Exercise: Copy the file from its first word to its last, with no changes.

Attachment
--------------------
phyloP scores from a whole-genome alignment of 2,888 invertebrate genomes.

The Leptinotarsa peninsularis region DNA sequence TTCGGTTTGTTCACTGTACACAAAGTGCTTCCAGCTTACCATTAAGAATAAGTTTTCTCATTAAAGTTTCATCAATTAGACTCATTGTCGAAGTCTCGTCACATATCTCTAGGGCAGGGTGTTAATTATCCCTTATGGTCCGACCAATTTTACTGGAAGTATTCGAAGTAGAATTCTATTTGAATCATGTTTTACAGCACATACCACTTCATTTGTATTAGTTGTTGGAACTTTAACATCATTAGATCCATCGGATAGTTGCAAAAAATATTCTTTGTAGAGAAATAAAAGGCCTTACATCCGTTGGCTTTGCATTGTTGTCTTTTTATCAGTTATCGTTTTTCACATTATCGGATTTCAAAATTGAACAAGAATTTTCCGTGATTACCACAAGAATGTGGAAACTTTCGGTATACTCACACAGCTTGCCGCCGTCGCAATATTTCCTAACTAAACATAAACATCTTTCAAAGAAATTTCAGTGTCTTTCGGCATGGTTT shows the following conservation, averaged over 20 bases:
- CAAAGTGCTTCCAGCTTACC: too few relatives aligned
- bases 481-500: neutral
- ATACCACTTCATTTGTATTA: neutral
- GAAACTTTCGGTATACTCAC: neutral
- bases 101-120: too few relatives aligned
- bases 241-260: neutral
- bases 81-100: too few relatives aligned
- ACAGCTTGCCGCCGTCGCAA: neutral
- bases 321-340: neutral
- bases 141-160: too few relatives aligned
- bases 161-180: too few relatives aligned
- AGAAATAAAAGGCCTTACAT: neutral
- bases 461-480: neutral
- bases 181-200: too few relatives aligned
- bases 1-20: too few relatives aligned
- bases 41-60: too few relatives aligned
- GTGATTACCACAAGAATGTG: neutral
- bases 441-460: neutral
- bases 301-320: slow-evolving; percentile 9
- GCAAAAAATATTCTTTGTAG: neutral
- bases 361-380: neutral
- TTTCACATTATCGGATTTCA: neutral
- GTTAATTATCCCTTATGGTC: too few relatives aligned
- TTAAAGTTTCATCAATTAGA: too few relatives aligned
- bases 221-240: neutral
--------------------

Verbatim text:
phyloP scores from a whole-genome alignment of 2,888 invertebrate genomes.

The Leptinotarsa peninsularis region DNA sequence TTCGGTTTGTTCACTGTACACAAAGTGCTTCCAGCTTACCATTAAGAATAAGTTTTCTCATTAAAGTTTCATCAATTAGACTCATTGTCGAAGTCTCGTCACATATCTCTAGGGCAGGGTGTTAATTATCCCTTATGGTCCGACCAATTTTACTGGAAGTATTCGAAGTAGAATTCTATTTGAATCATGTTTTACAGCACATACCACTTCATTTGTATTAGTTGTTGGAACTTTAACATCATTAGATCCATCGGATAGTTGCAAAAAATATTCTTTGTAGAGAAATAAAAGGCCTTACATCCGTTGGCTTTGCATTGTTGTCTTTTTATCAGTTATCGTTTTTCACATTATCGGATTTCAAAATTGAACAAGAATTTTCCGTGATTACCACAAGAATGTGGAAACTTTCGGTATACTCACACAGCTTGCCGCCGTCGCAATATTTCCTAACTAAACATAAACATCTTTCAAAGAAATTTCAGTGTCTTTCGGCATGGTTT shows the following conservation, averaged over 20 bases:
- CAAAGTGCTTCCAGCTTACC: too few relatives aligned
- bases 481-500: neutral
- ATACCACTTCATTTGTATTA: neutral
- GAAACTTTCGGTATACTCAC: neutral
- bases 101-120: too few relatives aligned
- bases 241-260: neutral
- bases 81-100: too few relatives aligned
- ACAGCTTGCCGCCGTCGCAA: neutral
- bases 321-340: neutral
- bases 141-160: too few relatives aligned
- bases 161-180: too few relatives aligned
- AGAAATAAAAGGCCTTACAT: neutral
- bases 461-480: neutral
- bases 181-200: too few relatives aligned
- bases 1-20: too few relatives aligned
- bases 41-60: too few relatives aligned
- GTGATTACCACAAGAATGTG: neutral
- bases 441-460: neutral
- bases 301-320: slow-evolving; percentile 9
- GCAAAAAATATTCTTTGTAG: neutral
- bases 361-380: neutral
- TTTCACATTATCGGATTTCA: neutral
- GTTAATTATCCCTTATGGTC: too few relatives aligned
- TTAAAGTTTCATCAATTAGA: too few relatives aligned
- bases 221-240: neutral